Modesto has ripped out the oleanders in the median along a mile-plus-long stretch of North Ninth Street over concerns about blight, poor sight lines and homeless people camping in the bushes.
The work is part of a $579,000 project that includes adding a left-turn lane on Ninth for southbound traffic and putting in a paved shoulder in the median for southbound traffic as well as repaving part of nearby Tully Road. Federal funds are paying for the project, said Mike Sacuskie, an associate engineer with Modesto’s Community and Economic Development Department.
He said work started about two weeks ago and the project should be done by the end of the month.
The oleanders were removed from Clayton Avenue to Tully on Ninth Street. While that section of Ninth Street has two lanes for northbound traffic, the southbound section is one lane. That’s because the city converted the right southbound lane into a bike path a couple of years ago. The path connects Modesto Junior College’s east and west campuses.
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Concrete curbs separate the bike path from the southbound lane, but there are openings for emergency vehicles to enter the path. Sacuskie said the paved shoulder gives emergency vehicles another way to pass cars. “It will give police better access to the entire road,” he said, adding they will be able to make U-turns.
Sacuskie said suspects no longer can evade police by running into or hiding in the oleanders, and removing the bushes gives police a better view of the road. It also is not safe for the homeless to be camping in bushes so close to traffic. He said workers came across encampments as they removed the oleanders, and about a half dozen people came out of the bushes at a large encampment near Carver Road.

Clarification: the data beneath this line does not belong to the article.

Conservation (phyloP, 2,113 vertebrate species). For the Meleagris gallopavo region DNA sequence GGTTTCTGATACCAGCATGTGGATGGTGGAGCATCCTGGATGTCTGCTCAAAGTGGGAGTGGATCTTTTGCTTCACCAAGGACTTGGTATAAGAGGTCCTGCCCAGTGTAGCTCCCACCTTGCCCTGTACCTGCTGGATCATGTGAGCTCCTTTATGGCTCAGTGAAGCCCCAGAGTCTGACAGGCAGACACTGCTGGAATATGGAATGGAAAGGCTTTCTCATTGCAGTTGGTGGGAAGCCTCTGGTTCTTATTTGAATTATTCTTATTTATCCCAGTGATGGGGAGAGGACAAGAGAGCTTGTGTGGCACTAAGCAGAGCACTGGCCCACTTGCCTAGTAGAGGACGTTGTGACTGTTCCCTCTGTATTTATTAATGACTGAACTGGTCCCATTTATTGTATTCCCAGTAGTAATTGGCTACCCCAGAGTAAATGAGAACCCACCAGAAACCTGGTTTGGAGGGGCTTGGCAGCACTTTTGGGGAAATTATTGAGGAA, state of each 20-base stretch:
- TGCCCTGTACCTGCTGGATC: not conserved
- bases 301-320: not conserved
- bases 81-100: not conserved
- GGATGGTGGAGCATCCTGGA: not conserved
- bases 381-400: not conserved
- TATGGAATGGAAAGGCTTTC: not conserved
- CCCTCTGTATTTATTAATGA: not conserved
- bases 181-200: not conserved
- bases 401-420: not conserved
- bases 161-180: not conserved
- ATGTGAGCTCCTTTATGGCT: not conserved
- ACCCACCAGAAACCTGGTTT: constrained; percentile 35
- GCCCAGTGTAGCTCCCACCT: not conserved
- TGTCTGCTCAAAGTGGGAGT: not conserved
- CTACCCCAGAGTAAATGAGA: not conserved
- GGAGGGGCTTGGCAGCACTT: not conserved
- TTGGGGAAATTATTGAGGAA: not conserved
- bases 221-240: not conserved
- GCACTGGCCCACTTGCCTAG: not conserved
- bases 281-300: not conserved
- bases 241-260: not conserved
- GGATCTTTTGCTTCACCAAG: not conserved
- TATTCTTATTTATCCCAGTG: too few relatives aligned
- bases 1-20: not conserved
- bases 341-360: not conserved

He said people were leaving food, clothing, tires, used needles and trash in the bushes. He said Ninth Street businesses and the DelWood Neighborhood Alliance complained about the oleanders. Ninth Street is one of the alliance’s boundaries.
Sacuskie said Modesto has planned to do this project for at least a couple of years and is not doing it because there is one only southbound lane. But Police Chief Galen Carroll said he did not like having just one lane and didn’t like the idea of using the bike path because bicyclists could be wearing headphones and not hear approaching patrol cars.
“It was a safety issue to me,” he said in an email. “There is one lane with no real shoulder.”
Carroll said he was not aware of motorists driving into the oleanders or damaging their cars by turning into the parking barriers to get out of the way of emergency vehicles. Fire Chief Alan Ernst also said he was not aware of any accidents.
Sacuskie said crews are repaving Tully from Stoddard to Yale avenues and will make Americans with Disabilities Act upgrades to the intersection at Tully and Coldwell Avenue.
Kevin Valine: 209-578-2316